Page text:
(1) Health Gains Planning Branch, Northern Territory Department of Health, Australia
(2) National Drug Research Institute, Curtin University, Australia
* Corresponding author: Email: Yuejen.Zhao@nt.gov.au
Alcohol abuse in Indigenous communities in Australia has been a devastating problem. The association between alcohol use and ill-health is well established but complex. The aim of this review was to assess and compare alcohol-attributable deaths and years of life lost among Indigenous Australians to the Australian population as a whole.
Methods and materials
Standard burden of disease and injury methodology and population attributable fractions were applied to analyse death registration data from 2003 to 2006. Alcohol use prevalence was retrieved from the 2004/5 Australian National Health Surveys and the National Aboriginal and Torres Strait Islander Health Survey. The relative risk estimates were compiled from epidemiological reviews.
The results found that Indigenous Australians experienced 7% to 7.5% mortality burden resulting from alcohol use, and were over-represented in comparison with their population share (2.5%). At ages 15 to 74 years, the alcohol-attributable deaths and years of life lost rates among Indigenous Australians were over 2–3 times higher than in the average across all Australians. At ages 25 to 54, the alcohol-attributable mortality rates among Indigenous Australians were 4–6 times higher than the national average. Alcohol-attributable mortality risk was substantially (2–3 times) higher among males than females, regardless of ethnicity and age group.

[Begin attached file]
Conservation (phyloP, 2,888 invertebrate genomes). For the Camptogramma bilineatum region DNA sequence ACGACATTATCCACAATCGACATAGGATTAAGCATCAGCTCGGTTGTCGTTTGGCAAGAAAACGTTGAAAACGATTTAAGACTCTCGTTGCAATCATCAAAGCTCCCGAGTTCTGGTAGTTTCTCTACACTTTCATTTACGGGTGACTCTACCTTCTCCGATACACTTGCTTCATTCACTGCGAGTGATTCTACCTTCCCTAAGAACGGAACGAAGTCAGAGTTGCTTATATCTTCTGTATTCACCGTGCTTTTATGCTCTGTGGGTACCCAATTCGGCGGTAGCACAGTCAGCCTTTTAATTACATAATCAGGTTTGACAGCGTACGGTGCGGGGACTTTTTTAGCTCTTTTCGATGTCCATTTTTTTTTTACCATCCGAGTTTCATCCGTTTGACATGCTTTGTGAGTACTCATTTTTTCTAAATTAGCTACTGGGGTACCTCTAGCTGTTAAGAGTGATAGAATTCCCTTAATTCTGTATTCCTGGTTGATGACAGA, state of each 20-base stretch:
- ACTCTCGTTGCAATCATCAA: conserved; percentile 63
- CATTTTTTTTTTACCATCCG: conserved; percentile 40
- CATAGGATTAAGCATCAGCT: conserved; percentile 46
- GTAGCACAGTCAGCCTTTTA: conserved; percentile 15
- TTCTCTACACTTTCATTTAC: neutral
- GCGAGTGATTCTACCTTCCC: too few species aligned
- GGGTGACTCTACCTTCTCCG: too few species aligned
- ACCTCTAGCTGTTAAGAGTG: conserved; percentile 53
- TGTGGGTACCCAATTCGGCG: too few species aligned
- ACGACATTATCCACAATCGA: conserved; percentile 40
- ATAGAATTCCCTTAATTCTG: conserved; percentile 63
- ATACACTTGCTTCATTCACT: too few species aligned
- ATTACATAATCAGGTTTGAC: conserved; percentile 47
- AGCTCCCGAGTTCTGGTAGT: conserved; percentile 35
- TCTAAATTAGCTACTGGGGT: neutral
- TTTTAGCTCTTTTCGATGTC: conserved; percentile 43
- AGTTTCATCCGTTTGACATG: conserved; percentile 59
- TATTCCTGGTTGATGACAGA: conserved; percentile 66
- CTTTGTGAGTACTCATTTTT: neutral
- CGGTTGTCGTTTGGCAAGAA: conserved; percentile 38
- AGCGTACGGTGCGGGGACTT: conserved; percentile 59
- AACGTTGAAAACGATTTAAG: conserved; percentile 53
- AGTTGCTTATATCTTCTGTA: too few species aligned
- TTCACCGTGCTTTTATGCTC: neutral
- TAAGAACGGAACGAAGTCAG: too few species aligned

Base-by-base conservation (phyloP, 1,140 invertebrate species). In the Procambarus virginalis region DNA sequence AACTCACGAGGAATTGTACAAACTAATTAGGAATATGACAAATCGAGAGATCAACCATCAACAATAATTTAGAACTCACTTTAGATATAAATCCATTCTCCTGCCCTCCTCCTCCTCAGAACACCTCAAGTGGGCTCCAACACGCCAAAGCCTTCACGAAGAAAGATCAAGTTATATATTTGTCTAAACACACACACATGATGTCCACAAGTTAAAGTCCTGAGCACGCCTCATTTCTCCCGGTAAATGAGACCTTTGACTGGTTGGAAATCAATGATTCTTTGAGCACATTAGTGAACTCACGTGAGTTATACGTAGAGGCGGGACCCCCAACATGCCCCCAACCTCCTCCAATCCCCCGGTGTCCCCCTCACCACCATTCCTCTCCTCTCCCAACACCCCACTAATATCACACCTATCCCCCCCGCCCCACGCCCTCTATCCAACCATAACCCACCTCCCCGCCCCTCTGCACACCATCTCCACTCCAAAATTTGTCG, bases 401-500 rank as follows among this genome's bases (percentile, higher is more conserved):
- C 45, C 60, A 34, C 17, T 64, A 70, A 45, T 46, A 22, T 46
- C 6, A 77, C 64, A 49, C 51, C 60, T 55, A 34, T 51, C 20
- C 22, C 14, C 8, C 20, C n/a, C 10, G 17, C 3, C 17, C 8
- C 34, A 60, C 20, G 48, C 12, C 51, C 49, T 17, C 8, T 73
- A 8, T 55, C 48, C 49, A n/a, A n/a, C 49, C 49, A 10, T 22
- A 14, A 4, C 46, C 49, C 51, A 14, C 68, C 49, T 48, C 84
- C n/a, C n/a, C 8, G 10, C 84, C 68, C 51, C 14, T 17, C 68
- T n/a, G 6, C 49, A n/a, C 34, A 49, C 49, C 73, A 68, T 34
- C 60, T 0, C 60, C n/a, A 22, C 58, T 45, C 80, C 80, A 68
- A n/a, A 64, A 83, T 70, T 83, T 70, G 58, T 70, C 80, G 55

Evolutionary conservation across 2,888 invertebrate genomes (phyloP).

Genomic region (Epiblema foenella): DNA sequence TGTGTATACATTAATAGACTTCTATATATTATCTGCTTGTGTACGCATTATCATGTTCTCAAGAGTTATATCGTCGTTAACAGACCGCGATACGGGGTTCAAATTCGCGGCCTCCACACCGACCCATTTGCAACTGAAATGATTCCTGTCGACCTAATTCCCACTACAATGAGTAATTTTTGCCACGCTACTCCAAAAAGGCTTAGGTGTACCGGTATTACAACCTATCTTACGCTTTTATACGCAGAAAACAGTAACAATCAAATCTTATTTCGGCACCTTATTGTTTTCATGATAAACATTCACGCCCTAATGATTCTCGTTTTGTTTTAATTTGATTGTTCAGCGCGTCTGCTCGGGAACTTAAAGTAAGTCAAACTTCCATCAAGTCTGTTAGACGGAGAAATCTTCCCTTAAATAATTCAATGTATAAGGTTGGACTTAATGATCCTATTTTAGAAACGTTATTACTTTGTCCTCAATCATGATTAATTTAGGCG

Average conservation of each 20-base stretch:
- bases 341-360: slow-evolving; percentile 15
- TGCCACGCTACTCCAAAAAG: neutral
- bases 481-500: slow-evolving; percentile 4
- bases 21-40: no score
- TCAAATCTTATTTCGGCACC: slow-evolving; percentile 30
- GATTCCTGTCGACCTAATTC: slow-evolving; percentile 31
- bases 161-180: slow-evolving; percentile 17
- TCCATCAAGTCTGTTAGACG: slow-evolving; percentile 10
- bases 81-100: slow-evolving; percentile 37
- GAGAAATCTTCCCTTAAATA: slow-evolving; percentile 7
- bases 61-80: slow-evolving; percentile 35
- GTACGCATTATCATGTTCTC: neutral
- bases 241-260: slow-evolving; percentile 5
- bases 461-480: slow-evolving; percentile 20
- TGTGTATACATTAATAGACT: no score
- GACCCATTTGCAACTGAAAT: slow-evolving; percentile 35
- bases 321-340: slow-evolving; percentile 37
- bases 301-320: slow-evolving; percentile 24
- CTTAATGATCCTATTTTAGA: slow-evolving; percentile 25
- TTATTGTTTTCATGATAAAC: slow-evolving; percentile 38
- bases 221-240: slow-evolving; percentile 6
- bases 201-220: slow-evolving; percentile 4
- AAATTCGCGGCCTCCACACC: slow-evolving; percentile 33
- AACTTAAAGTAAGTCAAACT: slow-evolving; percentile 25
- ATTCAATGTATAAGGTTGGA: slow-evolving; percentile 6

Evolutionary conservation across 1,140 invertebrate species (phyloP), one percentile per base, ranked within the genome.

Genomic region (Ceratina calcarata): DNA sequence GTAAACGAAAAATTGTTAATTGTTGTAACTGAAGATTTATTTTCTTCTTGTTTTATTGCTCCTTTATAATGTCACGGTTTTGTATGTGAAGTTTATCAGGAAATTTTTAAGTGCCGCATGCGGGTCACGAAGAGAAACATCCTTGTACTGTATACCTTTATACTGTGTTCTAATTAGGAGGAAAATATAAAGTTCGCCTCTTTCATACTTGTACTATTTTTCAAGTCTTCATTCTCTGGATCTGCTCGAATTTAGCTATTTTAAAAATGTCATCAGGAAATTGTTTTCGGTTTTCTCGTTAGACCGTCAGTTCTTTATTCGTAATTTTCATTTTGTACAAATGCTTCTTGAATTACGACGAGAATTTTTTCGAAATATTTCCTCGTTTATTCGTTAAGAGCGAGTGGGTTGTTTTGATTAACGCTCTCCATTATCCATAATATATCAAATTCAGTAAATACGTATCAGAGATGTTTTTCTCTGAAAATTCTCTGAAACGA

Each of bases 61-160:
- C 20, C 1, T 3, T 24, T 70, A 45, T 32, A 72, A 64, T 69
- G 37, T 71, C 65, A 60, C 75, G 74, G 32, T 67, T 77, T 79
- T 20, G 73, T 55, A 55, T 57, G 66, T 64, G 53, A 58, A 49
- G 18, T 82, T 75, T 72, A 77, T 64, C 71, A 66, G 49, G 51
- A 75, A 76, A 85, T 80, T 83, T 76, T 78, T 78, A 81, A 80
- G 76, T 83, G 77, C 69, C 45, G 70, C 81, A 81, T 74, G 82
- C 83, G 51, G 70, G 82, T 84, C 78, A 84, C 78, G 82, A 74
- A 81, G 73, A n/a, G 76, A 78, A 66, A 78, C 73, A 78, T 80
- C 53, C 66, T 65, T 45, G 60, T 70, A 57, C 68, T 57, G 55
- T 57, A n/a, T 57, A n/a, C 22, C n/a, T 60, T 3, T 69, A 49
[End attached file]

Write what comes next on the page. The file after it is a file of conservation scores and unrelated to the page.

This review provides new and more reliable national data on alcohol-attributable deaths and alcohol-attributable years of life lost, comparing Indigenous Australians with the general population. Significant mortality and morbidity among Indigenous Australians is associated with excess alcohol use, which generally occurs within a historical context and socioeconomic disadvantage. The failure to address poverty in Indigenous communities is likely to undermine gains that might otherwise occur through traditional prevention activities, such as alcohol restrictions.
It was evident that the harmful use of alcohol contributed to the disproportionate mortality burden experienced by Indigenous Australians.